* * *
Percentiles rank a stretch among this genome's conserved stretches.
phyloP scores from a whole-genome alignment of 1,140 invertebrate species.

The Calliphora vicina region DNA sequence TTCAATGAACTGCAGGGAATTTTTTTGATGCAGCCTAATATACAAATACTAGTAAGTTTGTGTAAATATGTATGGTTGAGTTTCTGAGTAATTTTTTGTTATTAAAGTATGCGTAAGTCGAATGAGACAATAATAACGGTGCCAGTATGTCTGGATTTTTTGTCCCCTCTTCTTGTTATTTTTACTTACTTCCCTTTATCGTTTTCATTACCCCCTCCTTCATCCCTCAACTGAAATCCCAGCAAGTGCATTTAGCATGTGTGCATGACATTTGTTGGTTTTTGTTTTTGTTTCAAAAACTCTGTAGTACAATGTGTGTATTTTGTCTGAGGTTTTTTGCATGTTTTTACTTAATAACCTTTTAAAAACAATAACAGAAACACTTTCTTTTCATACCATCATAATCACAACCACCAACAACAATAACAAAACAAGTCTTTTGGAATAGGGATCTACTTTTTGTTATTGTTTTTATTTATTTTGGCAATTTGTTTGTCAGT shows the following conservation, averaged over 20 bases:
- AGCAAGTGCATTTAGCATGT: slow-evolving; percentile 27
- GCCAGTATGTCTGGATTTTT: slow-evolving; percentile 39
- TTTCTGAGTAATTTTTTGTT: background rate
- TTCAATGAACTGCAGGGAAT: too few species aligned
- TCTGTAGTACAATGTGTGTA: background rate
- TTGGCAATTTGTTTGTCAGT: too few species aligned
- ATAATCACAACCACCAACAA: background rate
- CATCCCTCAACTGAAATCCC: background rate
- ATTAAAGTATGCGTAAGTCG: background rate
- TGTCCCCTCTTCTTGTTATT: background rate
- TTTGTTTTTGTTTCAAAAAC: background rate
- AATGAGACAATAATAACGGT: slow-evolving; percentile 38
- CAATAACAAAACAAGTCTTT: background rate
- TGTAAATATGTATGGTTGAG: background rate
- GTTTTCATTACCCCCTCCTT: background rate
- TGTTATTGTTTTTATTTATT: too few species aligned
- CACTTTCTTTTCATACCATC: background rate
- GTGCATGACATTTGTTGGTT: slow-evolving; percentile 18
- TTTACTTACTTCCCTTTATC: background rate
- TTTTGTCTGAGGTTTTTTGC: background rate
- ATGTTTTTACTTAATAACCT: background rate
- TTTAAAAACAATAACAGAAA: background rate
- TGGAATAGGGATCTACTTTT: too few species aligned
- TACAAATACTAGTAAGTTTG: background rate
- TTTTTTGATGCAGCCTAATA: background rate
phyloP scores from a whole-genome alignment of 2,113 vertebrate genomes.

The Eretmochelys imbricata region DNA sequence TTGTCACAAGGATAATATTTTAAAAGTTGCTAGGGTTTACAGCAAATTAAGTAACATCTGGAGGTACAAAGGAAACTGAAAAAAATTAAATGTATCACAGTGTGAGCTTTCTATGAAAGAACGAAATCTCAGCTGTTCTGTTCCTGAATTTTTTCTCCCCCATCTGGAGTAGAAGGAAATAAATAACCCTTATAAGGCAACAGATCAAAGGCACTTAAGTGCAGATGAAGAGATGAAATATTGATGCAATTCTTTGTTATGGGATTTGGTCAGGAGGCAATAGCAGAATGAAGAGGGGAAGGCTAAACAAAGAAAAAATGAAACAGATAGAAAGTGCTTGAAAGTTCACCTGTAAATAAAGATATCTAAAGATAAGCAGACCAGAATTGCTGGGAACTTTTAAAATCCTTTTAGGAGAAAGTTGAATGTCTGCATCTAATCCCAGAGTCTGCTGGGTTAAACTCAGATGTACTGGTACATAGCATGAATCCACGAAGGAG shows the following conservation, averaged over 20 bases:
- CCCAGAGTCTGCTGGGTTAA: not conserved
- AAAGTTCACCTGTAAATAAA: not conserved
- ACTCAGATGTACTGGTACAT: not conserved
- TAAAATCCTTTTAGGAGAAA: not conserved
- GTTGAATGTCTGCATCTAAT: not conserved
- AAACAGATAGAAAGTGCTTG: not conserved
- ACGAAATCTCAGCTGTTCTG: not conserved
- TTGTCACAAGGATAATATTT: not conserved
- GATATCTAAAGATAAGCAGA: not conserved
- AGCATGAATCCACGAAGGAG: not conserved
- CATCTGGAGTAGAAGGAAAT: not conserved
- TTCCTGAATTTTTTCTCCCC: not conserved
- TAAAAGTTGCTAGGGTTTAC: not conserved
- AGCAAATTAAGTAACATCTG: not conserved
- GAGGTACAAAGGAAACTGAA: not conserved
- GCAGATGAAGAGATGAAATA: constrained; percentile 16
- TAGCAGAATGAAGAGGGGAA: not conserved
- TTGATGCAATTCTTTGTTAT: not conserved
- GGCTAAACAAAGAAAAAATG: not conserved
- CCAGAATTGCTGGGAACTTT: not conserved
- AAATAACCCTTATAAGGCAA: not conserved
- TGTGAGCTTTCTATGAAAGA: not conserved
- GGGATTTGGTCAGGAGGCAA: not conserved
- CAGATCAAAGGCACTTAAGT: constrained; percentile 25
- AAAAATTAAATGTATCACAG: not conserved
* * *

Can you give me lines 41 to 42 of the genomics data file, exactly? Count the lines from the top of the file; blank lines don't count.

- CATCTGGAGTAGAAGGAAAT: not conserved
- TTCCTGAATTTTTTCTCCCC: not conserved